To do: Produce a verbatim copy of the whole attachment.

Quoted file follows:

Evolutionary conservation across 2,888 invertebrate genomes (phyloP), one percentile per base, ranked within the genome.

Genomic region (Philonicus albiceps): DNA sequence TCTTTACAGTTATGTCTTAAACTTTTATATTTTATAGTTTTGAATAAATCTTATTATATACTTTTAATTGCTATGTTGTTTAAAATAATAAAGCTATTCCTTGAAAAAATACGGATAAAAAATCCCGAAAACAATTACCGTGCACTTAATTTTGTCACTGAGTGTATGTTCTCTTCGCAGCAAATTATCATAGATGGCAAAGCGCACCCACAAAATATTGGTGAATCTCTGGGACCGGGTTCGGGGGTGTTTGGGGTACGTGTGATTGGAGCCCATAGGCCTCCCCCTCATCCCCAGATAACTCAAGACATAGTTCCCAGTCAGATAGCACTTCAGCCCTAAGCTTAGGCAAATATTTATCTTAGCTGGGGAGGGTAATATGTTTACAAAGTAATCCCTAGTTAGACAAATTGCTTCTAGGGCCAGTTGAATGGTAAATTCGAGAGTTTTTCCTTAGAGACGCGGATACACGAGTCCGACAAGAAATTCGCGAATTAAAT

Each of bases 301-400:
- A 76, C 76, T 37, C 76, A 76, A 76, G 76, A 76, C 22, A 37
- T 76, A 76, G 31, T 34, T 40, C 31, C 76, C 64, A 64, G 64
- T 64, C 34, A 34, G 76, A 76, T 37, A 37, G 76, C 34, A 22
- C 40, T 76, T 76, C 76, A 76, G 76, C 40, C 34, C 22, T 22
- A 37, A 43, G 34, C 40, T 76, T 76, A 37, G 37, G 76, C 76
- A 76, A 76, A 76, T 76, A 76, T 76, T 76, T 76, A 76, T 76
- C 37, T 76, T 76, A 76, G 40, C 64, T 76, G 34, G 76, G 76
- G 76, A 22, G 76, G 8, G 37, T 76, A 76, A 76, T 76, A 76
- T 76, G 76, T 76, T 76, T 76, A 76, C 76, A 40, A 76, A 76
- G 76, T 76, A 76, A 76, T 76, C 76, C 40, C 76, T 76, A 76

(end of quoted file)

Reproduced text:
Evolutionary conservation across 2,888 invertebrate genomes (phyloP), one percentile per base, ranked within the genome.

Genomic region (Philonicus albiceps): DNA sequence TCTTTACAGTTATGTCTTAAACTTTTATATTTTATAGTTTTGAATAAATCTTATTATATACTTTTAATTGCTATGTTGTTTAAAATAATAAAGCTATTCCTTGAAAAAATACGGATAAAAAATCCCGAAAACAATTACCGTGCACTTAATTTTGTCACTGAGTGTATGTTCTCTTCGCAGCAAATTATCATAGATGGCAAAGCGCACCCACAAAATATTGGTGAATCTCTGGGACCGGGTTCGGGGGTGTTTGGGGTACGTGTGATTGGAGCCCATAGGCCTCCCCCTCATCCCCAGATAACTCAAGACATAGTTCCCAGTCAGATAGCACTTCAGCCCTAAGCTTAGGCAAATATTTATCTTAGCTGGGGAGGGTAATATGTTTACAAAGTAATCCCTAGTTAGACAAATTGCTTCTAGGGCCAGTTGAATGGTAAATTCGAGAGTTTTTCCTTAGAGACGCGGATACACGAGTCCGACAAGAAATTCGCGAATTAAAT

Each of bases 301-400:
- A 76, C 76, T 37, C 76, A 76, A 76, G 76, A 76, C 22, A 37
- T 76, A 76, G 31, T 34, T 40, C 31, C 76, C 64, A 64, G 64
- T 64, C 34, A 34, G 76, A 76, T 37, A 37, G 76, C 34, A 22
- C 40, T 76, T 76, C 76, A 76, G 76, C 40, C 34, C 22, T 22
- A 37, A 43, G 34, C 40, T 76, T 76, A 37, G 37, G 76, C 76
- A 76, A 76, A 76, T 76, A 76, T 76, T 76, T 76, A 76, T 76
- C 37, T 76, T 76, A 76, G 40, C 64, T 76, G 34, G 76, G 76
- G 76, A 22, G 76, G 8, G 37, T 76, A 76, A 76, T 76, A 76
- T 76, G 76, T 76, T 76, T 76, A 76, C 76, A 40, A 76, A 76
- G 76, T 76, A 76, A 76, T 76, C 76, C 40, C 76, T 76, A 76